Note: for explanation of why I use the term "herbal tea" even though some people consider it to be technically incorrect, you can read my post: Is Herbal Tea Tea?
This post highlights the five most-viewed styles of herbal tea on the site:
- Hibiscus Tea - A tangy herbal infusion with a deep purple-red color, demonstrated in controlled clinical trials to be an effective treatment to lower blood pressure and treat hypertension, hibiscus is a popular herbal drink on its own right, and a major ingredient in many herbal tea blends. This article explains all these things in depth.
- Tulsi / Holy Basil - This herbal tea is one that I personally find most interesting, which is reflected in the extent of this article. Tulsi is important in Ayurveda and also holds spiritual significance in Hinduism. There is growing scientific evidence for it having a broad range of medicinal uses, including positive impacts on the mind, such as preventing or treating anxiety, Alzheimer's, and depression, as well as other medicinal uses, such as treating type 2 diabetes. And it tastes really good.
- Rooibos / South African "Red Tea" - Rooibos is sometimes presented as the herbal tea that most closely resembles black tea; it is oxidized in a process much like the process used to create black tea. This article is also pretty extensive, and if you haven't yet read it, I'm pretty sure it contains some things about Rooibos that you are unlikely to know already.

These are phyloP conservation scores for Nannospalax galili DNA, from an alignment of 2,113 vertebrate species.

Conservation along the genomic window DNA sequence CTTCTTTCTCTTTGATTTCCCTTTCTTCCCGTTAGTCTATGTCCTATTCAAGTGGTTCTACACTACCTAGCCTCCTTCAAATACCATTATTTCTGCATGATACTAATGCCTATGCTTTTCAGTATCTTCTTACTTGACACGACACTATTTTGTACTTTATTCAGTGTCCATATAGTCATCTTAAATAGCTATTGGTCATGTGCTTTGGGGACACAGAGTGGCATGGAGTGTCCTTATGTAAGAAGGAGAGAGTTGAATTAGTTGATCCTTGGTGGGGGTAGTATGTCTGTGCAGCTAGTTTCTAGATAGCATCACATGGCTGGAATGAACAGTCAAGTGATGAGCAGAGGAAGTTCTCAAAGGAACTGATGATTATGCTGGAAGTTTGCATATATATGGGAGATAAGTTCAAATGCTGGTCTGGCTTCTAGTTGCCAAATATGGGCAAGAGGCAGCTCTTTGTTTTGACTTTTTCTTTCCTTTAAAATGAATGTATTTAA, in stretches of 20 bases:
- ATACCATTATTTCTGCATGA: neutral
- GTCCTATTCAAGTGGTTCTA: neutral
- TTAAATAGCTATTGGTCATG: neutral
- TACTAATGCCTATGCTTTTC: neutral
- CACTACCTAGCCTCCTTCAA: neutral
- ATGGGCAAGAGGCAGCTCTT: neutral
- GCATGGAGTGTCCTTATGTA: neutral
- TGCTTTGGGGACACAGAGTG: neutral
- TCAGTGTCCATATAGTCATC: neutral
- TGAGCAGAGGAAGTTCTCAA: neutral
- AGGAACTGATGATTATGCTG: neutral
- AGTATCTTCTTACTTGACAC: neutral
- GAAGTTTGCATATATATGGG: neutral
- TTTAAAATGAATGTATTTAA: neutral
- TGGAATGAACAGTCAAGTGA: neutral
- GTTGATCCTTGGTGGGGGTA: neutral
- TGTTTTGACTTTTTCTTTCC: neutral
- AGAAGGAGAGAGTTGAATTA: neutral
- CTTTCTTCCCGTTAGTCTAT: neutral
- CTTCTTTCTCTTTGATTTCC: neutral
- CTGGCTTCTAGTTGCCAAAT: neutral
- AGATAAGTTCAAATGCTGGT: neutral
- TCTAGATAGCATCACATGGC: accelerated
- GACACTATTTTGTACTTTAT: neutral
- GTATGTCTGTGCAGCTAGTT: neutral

- Chamomile Tea - A widespread and popular relaxing herb in western tea culture, chamomile is one of those herbs that I also found had a lot to it, when I started researching it. This page includes discussion of different species of chamomile, medicinal uses, and even some potential cautions such as drug interactions and possible allergic reactions.
- Mint Tea - I've been hoping to at some point break out this post into different pages on the individual types of mint, especially peppermint and spearmint, but possibly others, as they are quite different, but for now I have them lumped into this single article.
What do you think? Surprised? I'm not at all surprised...chamomile, mint, and rooibos are the three most popular pure herbal teas that would come to my mind. Hibiscus is very popular globally, and both hibiscus and tulsi are popular topics for people searching for information related to herbal medicine.